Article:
Saturday, December 16, 2006

Emo Therapy

Working in the shop today, a bunch of emo kids trudge in. They're a funny bunch because they do it all the time - they'll walk right into the shop like they're walking into their loungeroom. They don't acknowledge my existence at all. They poke at the clothing. They murmur amongst themselves. They slump down onto the couch. Kind of shits me a little because as a shop owner, I'm opening my door to them and inviting them in, so the least they could do is look at me and say hello.

My way of dealing with it now though is to say hello to them. Maybe ask them how they are today. It usually freaks them out a little, a non-emo treating them like regular person.

"Hello," I say to one of them today. "How are you?"

"Good," he replies, looking like he's just shit his pants with the sadness of it all.

"That's good. Having a good day then?"

He replies with a murmurgrunt that could mean any one of a thousand things. The expression on his pallid face takes me back to a time when our car hit a bird and when we got out to inspect the feathers caught in the front grill, my father squeezed my shoulder and said, "Looks like we just ran over your guardian angel, son. Sorry about that." Emo kid looks like he's about to sob with untold sorrow.

They shuffle around the shop, mumbling to each other. I can tell they're not going to buy anything.

Then the murmurgrunt kid comes over, head down. He reaches a scrawny hand out to the glowsticks section and counts out four glow sticks. He's got a $10 note scrunched up in his other bony fist. "Is it okay if I have these?" he asks, his tone indicating that he fully believes there is the very real possibility of me laughing in his face with contempt and saying fuck off - what do you think this is? A shop? Get the fuck out of here.

I say yeah sure with a smile. We do the transaction. I bag his glowsticks, not sure what someone burdened with such aching sadness is going to do with something as bright and silly as glowsticks.

The group coagulates and shuffles funereally back out of the shop.

8 comments:

gin said...

Just think, perhaps you have brought some sunshine into the emo's life... a little sparkle.. something to smile about!

Emma Kaufmann said...

Aw, that seems so fucking sad. What the heck is wrong with those emos? It was all so different in our day. We snarled at the old people, rather than shit our pants or cry when they talked to us.

Bird said...

Over in this part of the world the emo kids walk around using soft guitar cases as backpacks and walk into you as you walk down the pavement. Over in this part of the world it's perfectly legal to STAB THEM IN THE EYES

Quick said...

That must be what happened, Gin. Today the same group was waiting outside the shop when I opened. Glowstick kid looked up and smiled at me and said hello. They came in and were more friendly, and he bought three more glowsticks.

Nice one Emma. That's pretty well what I told them... after putting my teeth back in, tightening the cord on my dressing gown and shuffling across to them in my Zimmer frame.

It's legal to stab people in the eyes? Fuck me you must be busy.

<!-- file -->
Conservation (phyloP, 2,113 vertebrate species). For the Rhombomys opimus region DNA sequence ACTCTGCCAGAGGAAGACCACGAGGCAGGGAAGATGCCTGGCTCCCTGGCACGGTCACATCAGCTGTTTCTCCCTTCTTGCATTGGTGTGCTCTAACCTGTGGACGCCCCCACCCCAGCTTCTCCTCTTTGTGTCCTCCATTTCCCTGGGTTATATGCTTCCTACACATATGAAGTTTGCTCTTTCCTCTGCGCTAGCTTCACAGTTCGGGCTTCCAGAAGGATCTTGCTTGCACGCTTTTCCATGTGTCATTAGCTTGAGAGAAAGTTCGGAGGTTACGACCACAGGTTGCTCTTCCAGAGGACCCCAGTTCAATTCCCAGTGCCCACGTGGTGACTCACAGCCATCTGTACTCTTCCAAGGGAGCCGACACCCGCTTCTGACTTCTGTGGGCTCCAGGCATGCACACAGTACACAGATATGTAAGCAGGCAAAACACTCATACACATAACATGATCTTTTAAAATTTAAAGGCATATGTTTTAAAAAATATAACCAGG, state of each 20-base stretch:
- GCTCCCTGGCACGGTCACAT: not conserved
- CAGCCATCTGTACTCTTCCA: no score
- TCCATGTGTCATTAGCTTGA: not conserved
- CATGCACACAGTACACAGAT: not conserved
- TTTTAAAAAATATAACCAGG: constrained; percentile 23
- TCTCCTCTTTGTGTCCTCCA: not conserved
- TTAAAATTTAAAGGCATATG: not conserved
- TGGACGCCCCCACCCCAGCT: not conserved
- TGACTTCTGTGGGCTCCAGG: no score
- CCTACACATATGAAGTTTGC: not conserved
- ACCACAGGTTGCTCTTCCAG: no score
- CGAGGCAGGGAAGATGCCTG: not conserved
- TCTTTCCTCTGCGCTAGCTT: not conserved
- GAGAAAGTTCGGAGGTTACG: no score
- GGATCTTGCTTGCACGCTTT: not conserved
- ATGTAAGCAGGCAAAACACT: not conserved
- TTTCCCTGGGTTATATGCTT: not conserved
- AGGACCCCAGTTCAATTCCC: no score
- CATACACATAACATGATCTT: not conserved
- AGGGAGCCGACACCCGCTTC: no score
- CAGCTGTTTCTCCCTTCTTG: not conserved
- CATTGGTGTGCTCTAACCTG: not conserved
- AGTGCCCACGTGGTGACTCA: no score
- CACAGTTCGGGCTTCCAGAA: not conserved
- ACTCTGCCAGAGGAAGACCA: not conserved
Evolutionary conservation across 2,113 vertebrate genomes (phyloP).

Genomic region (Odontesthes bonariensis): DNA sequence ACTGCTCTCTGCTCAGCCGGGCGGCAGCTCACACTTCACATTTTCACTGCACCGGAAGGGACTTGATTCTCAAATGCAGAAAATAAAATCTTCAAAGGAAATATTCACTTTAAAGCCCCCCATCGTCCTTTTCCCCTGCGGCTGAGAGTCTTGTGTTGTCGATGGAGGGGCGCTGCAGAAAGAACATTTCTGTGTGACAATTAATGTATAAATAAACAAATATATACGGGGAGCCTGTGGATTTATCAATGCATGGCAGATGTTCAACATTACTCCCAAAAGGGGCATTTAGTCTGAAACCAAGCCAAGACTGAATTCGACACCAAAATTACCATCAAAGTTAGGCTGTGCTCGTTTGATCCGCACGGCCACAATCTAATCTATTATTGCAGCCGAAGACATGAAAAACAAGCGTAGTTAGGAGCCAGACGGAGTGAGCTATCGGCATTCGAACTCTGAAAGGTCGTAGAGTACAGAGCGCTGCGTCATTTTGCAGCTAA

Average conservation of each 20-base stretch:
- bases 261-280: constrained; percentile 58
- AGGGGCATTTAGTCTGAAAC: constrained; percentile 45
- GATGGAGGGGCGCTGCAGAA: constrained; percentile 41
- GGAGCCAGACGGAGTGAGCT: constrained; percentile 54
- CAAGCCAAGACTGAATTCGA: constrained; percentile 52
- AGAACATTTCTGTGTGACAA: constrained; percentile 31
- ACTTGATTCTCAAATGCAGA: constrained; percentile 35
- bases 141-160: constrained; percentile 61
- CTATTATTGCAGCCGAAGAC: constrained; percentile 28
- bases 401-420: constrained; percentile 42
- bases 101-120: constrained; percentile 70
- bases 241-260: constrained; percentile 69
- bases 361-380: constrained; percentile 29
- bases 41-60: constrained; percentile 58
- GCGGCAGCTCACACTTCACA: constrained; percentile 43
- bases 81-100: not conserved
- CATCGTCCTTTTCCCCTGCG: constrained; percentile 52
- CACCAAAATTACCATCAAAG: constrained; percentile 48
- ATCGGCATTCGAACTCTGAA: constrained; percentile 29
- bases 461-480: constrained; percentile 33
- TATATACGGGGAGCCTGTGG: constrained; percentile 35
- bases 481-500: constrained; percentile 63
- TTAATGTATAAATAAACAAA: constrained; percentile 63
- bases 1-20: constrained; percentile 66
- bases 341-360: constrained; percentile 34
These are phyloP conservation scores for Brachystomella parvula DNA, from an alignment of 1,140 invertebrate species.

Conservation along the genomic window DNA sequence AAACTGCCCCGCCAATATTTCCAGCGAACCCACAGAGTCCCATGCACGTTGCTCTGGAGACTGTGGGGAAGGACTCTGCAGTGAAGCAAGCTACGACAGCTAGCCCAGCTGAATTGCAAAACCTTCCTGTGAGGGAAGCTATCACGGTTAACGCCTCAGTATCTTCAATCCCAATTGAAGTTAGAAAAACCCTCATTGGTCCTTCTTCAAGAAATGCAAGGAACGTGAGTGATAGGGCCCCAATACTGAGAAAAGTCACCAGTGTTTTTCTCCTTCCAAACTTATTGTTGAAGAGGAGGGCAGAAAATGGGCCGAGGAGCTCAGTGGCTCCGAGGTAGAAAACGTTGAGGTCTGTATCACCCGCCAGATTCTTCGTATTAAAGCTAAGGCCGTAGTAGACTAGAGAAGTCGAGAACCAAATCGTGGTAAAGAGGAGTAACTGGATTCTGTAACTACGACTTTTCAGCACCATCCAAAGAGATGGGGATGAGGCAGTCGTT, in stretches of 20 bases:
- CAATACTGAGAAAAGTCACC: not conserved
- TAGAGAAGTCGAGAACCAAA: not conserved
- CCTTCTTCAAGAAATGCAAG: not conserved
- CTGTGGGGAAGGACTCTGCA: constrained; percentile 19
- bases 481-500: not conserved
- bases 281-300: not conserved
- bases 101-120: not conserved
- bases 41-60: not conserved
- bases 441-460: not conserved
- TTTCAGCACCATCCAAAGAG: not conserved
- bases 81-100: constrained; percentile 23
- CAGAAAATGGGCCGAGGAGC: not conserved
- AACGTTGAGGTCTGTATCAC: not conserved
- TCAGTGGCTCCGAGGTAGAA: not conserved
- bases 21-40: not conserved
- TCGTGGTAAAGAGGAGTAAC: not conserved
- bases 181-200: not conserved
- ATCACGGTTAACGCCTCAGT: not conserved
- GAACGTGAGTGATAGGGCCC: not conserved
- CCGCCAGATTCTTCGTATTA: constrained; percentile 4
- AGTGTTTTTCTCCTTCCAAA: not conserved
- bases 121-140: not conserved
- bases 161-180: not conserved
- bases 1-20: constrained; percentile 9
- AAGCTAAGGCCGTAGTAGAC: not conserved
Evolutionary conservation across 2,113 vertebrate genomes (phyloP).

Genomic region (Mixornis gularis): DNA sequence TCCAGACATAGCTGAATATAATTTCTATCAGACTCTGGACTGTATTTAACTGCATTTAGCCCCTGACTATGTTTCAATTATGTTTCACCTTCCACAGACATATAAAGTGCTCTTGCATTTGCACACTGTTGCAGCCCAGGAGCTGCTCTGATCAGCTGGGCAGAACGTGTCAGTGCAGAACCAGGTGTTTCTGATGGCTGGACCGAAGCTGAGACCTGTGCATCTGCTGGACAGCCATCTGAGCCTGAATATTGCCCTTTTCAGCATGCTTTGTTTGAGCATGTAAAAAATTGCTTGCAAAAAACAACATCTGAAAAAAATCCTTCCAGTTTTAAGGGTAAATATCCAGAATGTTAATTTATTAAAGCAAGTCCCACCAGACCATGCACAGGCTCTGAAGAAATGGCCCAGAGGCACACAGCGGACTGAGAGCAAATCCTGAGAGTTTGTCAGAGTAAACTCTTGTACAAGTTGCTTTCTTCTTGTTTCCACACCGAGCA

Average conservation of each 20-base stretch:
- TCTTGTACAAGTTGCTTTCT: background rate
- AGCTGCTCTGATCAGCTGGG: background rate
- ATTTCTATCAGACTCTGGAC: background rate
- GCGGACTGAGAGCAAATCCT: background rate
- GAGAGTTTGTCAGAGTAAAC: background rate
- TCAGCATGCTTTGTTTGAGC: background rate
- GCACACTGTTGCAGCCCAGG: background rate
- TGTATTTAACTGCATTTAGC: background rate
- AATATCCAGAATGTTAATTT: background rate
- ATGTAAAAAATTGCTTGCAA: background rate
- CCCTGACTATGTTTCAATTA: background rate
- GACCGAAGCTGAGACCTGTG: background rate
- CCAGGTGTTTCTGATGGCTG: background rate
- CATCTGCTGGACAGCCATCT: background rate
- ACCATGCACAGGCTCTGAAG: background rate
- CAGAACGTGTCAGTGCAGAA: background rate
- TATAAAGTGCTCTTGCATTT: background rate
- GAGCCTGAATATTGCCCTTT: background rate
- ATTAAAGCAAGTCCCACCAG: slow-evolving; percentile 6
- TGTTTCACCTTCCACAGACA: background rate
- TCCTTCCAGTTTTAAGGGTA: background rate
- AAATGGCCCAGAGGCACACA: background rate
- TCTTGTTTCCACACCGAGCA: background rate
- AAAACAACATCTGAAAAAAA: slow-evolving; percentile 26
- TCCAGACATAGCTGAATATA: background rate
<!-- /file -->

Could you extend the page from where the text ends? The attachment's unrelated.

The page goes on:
guyana-gyal said...

I dunno what 'emo' is, but them kids sound nervous and trying not to show it, and in awe of your wonderful shop and all the lovely things they would buy if they had lots of $$.

Overseas children scare me. eek. They always seem so, well, y'know, tough. eek.

Aww, that melted my heart, that he and pals were waiting, and he smiled at you and bought more. You won him over, Lee.

Quick said...

Hey GG. Emo kids are okay. They are just like all of us, searching, stuff like that. My only gripe is that they should relax in our shop and make eye contact because we are friendly people.

I don't dress emo/goth so I guess I can understand their caution.

guyana-gyal said...

Is emo the same as goth? Similar to?

I understand about them searching...it's just that when I travel, I'm intimidated by teens abroad. I guess it's the same as when foreigners come to the Caribbean, some things intimidate.

Quick said...

Similar to, GG. Dress code is very similar. They're kind of like goths on trainer wheels. My impression of the ones who come into the store is that they're mostly shy kids who need something to be a part of, and the social outsider element of being an emo kid suits them. Some of them will probably go on to being full blown adult goths, others will probably find themselves and move on. The whole fashion thing and why people choose to look a certain way fascinates me.

The glowstick kid? He was back yesterday when The Dreaded One was in the shop. He is really relaxing more each and had a chat to her. He seems like a good natured guy. I like that. Feel a little bad for paying out on them in this post.

Also, GG, we were in Vanuatu once and a group of tall, lean locals wearing hip hop gear were approaching. They looked like mean bastards and I felt there could be trouble. Up close they appeared to be frowning, and I braced myself (shit my pants). Up closer we moved through the group and they broke into the friendliest smiles and said "Hello!"

Dark skin, hip hop gear, gang... wrong assumptions made. The Vanuatu locals are the friendliest people.